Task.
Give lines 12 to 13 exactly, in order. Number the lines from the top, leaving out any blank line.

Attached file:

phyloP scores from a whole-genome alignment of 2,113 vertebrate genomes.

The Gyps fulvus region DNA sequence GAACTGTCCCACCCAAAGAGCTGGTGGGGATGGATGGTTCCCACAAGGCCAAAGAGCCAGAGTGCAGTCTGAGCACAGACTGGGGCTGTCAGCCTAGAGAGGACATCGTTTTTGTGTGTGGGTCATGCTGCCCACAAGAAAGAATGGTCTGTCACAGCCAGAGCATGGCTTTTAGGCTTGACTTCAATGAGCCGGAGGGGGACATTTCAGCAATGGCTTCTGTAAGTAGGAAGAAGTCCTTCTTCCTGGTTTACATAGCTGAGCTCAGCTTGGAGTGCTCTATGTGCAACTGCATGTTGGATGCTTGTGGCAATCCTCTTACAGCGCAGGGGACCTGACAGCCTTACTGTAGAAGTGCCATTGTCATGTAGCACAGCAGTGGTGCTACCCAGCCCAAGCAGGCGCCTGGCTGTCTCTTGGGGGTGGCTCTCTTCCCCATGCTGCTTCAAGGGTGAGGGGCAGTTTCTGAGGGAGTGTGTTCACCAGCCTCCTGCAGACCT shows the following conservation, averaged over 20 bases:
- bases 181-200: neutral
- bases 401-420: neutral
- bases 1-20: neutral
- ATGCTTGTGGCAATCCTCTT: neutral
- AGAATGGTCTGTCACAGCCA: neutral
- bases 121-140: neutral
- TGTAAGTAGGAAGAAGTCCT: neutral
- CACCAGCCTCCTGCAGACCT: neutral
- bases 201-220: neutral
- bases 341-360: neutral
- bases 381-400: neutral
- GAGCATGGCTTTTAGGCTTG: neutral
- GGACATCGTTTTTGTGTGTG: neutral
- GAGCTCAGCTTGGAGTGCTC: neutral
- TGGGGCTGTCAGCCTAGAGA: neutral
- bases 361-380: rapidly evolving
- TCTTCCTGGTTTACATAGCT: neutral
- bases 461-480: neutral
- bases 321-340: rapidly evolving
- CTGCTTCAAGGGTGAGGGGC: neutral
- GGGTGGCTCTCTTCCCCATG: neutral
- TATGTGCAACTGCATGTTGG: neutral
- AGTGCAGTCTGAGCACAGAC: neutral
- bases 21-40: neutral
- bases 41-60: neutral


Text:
- bases 341-360: neutral
- bases 381-400: neutral